-in the system.
-
-
-RPS: Receive Packet Steering
-============================
-
-Receive Packet Steering (RPS) is logically a software implementation of
-RSS. Being in software, it is necessarily called later in the datapath.
-Whereas RSS selects the queue and hence CPU that will run the hardware
-interrupt handler, RPS selects the CPU to perform protocol processing
-above the interrupt handler. This is accomplished by placing the packet
-on the desired CPU’s backlog queue and waking up the CPU for processing.
-RPS has some advantages over RSS: 1) it can be used with any NIC,
-2) software filters can easily be added to hash over new protocols,
-3) it does not increase hardware device interrupt rate (although it does
-introduce inter-processor interrupts (IPIs)).
-
-RPS is called during bottom half of the receive interrupt handler, when
-a driver sends a packet up the network stack with netif_rx() or
-netif_receive_skb(). These call the get_rps_cpu() function, which
-selects the queue that should process a packet.
-
-The first step in determining the target CPU for RPS is to calculate a
-flow hash over the packet’s addresses or ports (2-tuple or 4-tuple hash
-depending on the protocol). This serves as a consistent hash of the
-associated flow of the packet. The hash is either provided by hardware
-or will be computed in the stack. Capable hardware can pass the hash in
-the receive descriptor for the packet; this would usually be the same
-hash used for RSS (e.g. computed Toeplitz hash). The hash is saved in
-skb->rx_hash and can be used elsewhere in the stack as a hash of the
-packet’s flow.
-
-Each receive hardware queue has an associated list of CPUs to which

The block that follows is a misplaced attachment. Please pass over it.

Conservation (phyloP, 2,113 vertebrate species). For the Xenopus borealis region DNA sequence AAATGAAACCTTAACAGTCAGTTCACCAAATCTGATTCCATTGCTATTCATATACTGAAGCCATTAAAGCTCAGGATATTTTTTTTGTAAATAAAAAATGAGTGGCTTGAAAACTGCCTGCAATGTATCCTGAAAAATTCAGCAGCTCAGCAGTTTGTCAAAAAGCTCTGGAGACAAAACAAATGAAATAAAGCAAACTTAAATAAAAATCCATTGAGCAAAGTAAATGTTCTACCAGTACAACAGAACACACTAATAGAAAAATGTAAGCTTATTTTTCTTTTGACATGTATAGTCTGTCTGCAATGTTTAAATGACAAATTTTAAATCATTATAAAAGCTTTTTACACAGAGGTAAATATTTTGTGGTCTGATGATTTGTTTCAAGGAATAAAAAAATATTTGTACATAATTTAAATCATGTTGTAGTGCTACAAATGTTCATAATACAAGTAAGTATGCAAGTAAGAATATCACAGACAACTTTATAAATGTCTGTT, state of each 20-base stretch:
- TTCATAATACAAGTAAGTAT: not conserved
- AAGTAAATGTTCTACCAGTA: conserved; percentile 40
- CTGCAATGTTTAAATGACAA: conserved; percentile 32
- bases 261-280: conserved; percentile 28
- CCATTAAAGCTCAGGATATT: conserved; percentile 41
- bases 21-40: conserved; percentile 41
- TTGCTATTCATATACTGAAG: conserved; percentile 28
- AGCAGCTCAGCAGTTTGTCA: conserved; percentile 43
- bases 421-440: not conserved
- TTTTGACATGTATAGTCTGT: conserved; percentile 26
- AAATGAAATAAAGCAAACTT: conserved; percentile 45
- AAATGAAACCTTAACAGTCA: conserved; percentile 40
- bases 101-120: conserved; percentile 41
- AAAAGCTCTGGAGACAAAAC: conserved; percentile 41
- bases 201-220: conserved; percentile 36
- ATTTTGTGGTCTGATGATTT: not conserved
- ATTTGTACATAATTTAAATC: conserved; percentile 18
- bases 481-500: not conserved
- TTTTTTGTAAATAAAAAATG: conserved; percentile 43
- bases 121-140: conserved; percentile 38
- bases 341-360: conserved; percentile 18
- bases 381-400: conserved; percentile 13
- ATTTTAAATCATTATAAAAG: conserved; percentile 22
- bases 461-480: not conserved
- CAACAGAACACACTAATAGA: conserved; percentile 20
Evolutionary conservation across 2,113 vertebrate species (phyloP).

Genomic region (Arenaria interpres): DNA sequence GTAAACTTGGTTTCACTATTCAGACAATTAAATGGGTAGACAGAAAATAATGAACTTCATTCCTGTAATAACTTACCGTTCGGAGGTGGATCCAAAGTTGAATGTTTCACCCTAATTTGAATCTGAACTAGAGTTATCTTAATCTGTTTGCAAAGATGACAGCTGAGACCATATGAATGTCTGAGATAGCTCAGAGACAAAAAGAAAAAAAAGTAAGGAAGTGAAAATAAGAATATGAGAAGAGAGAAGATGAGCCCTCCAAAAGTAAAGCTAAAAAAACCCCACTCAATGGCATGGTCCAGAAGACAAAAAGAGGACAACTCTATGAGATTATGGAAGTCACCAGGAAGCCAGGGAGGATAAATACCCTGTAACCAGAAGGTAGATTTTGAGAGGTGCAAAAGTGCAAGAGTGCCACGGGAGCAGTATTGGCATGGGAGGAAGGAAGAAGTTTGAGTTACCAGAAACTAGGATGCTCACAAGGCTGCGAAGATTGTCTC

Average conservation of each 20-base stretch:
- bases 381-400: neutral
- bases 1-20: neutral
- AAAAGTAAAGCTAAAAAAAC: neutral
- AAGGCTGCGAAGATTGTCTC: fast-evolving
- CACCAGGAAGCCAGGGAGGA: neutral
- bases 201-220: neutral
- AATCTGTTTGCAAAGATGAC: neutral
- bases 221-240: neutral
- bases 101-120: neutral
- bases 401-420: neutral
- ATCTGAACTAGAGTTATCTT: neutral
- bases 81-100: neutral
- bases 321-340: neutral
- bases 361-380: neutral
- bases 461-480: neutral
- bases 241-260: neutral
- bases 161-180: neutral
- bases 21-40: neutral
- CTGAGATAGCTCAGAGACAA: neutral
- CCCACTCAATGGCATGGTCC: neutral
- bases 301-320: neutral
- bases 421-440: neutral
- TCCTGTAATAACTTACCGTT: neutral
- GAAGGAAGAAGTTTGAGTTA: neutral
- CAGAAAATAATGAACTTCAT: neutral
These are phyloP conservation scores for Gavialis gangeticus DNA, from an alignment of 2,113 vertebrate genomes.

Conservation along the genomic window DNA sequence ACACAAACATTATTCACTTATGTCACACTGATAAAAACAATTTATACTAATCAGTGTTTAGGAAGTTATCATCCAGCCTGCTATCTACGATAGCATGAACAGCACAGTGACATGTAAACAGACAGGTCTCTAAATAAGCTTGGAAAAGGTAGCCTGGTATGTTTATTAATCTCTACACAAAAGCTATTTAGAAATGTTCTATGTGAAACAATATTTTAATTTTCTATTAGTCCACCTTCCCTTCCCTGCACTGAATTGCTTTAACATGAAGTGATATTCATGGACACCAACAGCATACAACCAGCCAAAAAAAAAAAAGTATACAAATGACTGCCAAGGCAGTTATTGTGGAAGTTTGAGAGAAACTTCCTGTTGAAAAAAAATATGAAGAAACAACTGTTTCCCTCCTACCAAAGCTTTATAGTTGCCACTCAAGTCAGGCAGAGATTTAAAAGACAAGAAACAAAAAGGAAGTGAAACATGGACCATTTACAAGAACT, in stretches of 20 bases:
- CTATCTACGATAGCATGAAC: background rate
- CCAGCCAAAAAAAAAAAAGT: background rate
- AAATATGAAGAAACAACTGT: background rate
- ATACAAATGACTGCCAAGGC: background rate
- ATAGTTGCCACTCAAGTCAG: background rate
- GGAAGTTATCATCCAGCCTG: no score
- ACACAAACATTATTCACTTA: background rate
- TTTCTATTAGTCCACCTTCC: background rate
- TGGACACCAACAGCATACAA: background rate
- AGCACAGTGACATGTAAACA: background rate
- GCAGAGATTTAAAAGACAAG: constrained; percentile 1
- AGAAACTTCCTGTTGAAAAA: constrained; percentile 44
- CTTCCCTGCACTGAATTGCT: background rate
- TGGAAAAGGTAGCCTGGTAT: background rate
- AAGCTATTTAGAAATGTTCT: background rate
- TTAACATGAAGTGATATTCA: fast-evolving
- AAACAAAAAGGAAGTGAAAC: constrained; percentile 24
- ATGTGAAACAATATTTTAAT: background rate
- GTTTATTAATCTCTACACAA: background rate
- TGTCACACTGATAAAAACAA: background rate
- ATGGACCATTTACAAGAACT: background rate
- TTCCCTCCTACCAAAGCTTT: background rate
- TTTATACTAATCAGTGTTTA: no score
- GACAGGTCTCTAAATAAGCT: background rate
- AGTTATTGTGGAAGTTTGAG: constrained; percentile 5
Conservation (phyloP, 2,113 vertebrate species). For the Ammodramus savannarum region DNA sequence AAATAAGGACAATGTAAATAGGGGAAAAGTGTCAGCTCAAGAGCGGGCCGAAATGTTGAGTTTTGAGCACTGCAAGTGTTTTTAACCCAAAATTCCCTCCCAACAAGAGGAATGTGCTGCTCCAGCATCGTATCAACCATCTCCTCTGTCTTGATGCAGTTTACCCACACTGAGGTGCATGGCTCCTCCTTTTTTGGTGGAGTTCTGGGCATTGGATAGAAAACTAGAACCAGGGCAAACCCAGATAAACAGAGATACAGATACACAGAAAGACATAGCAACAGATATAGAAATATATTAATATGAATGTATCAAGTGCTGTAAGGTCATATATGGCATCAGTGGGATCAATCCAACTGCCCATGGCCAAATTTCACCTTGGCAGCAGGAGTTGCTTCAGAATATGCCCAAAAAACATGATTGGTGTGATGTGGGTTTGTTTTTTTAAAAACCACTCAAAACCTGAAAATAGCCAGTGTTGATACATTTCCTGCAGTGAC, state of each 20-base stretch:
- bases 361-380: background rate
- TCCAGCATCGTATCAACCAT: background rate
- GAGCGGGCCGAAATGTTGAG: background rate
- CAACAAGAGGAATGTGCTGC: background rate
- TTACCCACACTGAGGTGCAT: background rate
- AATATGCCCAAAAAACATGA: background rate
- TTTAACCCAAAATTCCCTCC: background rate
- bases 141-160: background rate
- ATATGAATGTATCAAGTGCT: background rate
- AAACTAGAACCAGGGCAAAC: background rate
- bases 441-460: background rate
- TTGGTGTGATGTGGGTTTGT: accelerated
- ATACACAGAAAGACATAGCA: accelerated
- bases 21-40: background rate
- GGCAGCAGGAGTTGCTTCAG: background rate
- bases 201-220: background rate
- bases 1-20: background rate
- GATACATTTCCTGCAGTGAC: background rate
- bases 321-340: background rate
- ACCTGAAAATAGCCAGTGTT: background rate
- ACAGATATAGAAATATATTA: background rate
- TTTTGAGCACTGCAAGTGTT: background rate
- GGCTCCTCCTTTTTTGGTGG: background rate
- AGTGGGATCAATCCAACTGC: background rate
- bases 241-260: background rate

-RPS may enqueue packets for processing. For each received packet,
-an index into the list is computed from the flow hash modulo the size
-of the list. The indexed CPU is the target for processing the packet,
-and the packet is queued to the tail of that CPU’s backlog queue. At
-the end of the bottom half routine, IPIs are sent to any CPUs for which
-packets have been queued to their backlog queue. The IPI wakes backlog
-processing on the remote CPU, and any queued packets are then processed
-up the networking stack.
-
-==== RPS Configuration
-
-RPS requires a kernel compiled with the CONFIG_RPS kconfig symbol (on
-by default for SMP). Even when compiled in, RPS remains disabled until
-explicitly configured. The list of CPUs to which RPS may forward traffic
-can be configured for each receive queue using a sysfs file entry:
-
- /sys/class/net/<dev>/queues/rx-<n>/rps_cpus
-
-This file implements a bitmap of CPUs. RPS is disabled when it is zero
-(the default), in which case packets are processed on the interrupting
-CPU. Documentation/IRQ-affinity.txt explains how CPUs are assigned to
-the bitmap.
-
-== Suggested Configuration
-
-For a single queue device, a typical RPS configuration would be to set
-the rps_cpus to the CPUs in the same memory domain of the interrupting
-CPU. If NUMA locality is not an issue, this could also be all CPUs in
-the system. At high interrupt rate, it might be wise to exclude the
-interrupting CPU from the map since that already performs much work.
-
-For a multi-queue system, if RSS is configured so that a hardware
-receive queue is mapped to each CPU, then RPS is probably redundant
-and unnecessary. If there are fewer hardware queues than CPUs, then
-RPS might be beneficial if the rps_cpus for each queue are the ones that
-share the same memory domain as the interrupting CPU for that queue.
-
-
-RFS: Receive Flow Steering
-==========================
-
-While RPS steers packets solely based on hash, and thus generally
-provides good load distribution, it does not take into account
-application locality. This is accomplished by Receive Flow Steering
-(RFS). The goal of RFS is to increase datacache hitrate by steering
-kernel processing of packets to the CPU where the application thread
-consuming the packet is running. RFS relies on the same RPS mechanisms
-to enqueue packets onto the backlog of another CPU and to wake up that
-CPU.
-
-In RFS, packets are not forwarded directly by the value of their hash,
-but the hash is used as index into a flow lookup table. This table maps
-flows to the CPUs where those flows are being processed. The flow hash
-(see RPS section above) is used to calculate the index into this table.
-The CPU recorded in each entry is the one which last processed the flow.
-If an entry does not hold a valid CPU, then packets mapped to that entry
-are steered using plain RPS. Multiple table entries may point to the
-same CPU. Indeed, with many flows and few CPUs, it is very likely that
-a single application thread handles flows with many different flow hashes.
-